Photo Credit: The Straits Times
Economy, Investment and Trade
Status of Malaysia’s ECRL project remain unclear despite announcment to cancel
(27 January 2019) Malaysian economic affairs minister Datuk Seri Azmin Ali announced plans to cancel its US$20 billion East Coast Rail Link (ECRL) project with contractor China Communications Construction Co (CCCC) last week due to high costs. The minister added that the interest on the project alone would cost US$121.6 million a year and the country did not have the financial capacity to bear this. However, on January 29 Malaysian Prime Minister Mahathir Mohammed has stated that Finance Minister Lim Guan Eng will soon provide a clear explanation on the actual status of the project. The ECRL is potentially the second China-backed project that the Malaysian government will call off — the first being a natural gas pipeline in Sabah. According to a study by a US-China think tank, the ECRL is the second most costly project under China’s Belt and Road Initiative (BRI), behind the US$21.4 billion Moscow-Kazan high-speed railway project in Russia.
Construction on Cambodia’s first major expressway to begin in March
(28 January 2019) The US$1.9 billion expressway linking Phnom Penh to the deep sea port in Preah Sihanouk will break ground in March with as part of China’s BRI, said Chinese ambassador to Cambodia Wang Wentian. The project, which will take four years to complete, will be built on a build-operate-transfer basis by the state-owned Chinese Communications Construction Company (CCCC). According to Cambodian transport minister Sun Chanthol, 200 construction workers from China have arrived in Cambodia earlier this month and US$100 million worth of construction materials will reach the country soon to build the expressway. Meanwhile, Prime Minister Hun Sen called on companies to consider investing in another US$3 billion expressway connecting Phnom Penh to Bavet — a city on the Cambodia-Vietnam border — during his recent visit to China.
Cambodia and China aim to raise trade volume and explore entering an FTA
(24 January 2019) Cambodia will set up more trade centres in Beijing, Kunming and other cities on top of its existing centres in major cities such as Guangzhou, Hainan and Xi’an, said commerce minister Pan Sorasak in Beijing. Bilateral trade between the two countries reached US$5.6 billion in 2018 and the two countries agreed to aim for trade worth US$10 billion by 2023. According to minister in the Prime Minister’s office Kao Kim Hourn, the Chinese government also agreed to increase its quota of Cambodian rice imports by 100,000 tonnes and explore the possibility of entering a bilateral free trade agreement (FTA) with Cambodia.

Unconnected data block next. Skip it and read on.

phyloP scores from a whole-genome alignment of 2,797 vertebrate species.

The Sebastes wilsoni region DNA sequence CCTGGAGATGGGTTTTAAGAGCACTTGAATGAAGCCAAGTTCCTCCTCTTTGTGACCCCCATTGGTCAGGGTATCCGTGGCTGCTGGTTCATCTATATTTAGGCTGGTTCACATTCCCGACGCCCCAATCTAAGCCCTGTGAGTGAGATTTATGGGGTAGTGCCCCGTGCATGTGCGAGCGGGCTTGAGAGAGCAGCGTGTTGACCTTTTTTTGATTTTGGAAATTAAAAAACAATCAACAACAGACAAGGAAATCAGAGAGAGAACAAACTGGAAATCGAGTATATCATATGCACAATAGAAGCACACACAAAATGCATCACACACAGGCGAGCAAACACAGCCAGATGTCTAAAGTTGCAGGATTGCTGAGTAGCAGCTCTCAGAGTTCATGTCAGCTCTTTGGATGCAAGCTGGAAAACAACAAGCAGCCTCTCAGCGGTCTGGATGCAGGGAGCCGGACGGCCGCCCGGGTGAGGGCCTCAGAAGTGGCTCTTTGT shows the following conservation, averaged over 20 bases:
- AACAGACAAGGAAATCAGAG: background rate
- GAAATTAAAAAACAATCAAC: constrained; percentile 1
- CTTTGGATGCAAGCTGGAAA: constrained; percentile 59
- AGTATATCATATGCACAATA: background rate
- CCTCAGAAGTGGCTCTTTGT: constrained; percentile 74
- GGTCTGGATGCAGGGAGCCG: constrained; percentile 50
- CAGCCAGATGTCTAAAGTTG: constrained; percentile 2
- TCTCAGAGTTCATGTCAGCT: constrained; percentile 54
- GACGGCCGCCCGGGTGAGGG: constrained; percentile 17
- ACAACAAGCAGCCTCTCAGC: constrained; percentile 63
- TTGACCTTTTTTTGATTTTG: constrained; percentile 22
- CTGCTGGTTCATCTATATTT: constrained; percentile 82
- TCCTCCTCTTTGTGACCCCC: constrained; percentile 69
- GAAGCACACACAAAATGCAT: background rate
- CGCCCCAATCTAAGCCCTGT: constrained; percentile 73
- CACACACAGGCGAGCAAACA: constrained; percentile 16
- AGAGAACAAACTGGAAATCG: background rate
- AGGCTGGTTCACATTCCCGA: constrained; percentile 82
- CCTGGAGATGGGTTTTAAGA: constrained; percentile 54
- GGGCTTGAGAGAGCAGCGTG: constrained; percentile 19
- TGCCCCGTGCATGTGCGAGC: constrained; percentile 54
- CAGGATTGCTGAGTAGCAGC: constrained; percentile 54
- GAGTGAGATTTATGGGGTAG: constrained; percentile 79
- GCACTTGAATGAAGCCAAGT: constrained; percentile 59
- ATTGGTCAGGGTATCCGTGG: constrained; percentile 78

Malaysia first Asian country outside China to initiate Alibaba Netpreneur Training Program
(18 January 2019) The education arm of Alibaba Group has selected Malaysia for its inaugural Alibaba Netpreneur Training Program, organized in collaboration with various Malaysian government agencies under the ongoing eWTP (electronic world trade platform) initiative in Malaysia. This makes Malaysia the first Asian country outside China to initiate the program. The 10-day program, held in Alibaba’s headquarters in Hangzhou, China, aims to equip Malaysian entrepreneurs and businesses in tackling the many challenges they face while adapting to digital era. The Malaysian Digital Economy Corporation (MDEC) applauded the program saying that it was yet another important step forward in “broadening the opportunities for Malaysian businesses and entrepreneurs to reap the benefits offered by the tremendous continued growth of eCommerce and the digital economy.”
Singapore, Malaysia and Thailand are top destinations for Chinese mobile payment
(25 January 2019) A study by Nielsen found Singapore, Malaysia and Thailand to be the top destinations for Chinese tourists using mobile payment outside of Greater China. Of the 1,244 businesses surveyed in areas frequented by Chinese tourists, around 60% of businesses in Singapore and Kuala Lumpur were found to accept mobile payments, while 55% of businesses in Bangkok do. Supermarkets and convenience stores recorded the highest adoption rate of Chinese mobile payment of all business categories at 75%. Further, the study found that the leading reasons for adoption of mobile payments were the sheer volume of Chinese tourists who represented “a significant source of foot traffic and turnover” and because 90% of businesses have been asked by Chinese tourists if mobile payment was accepted in their store.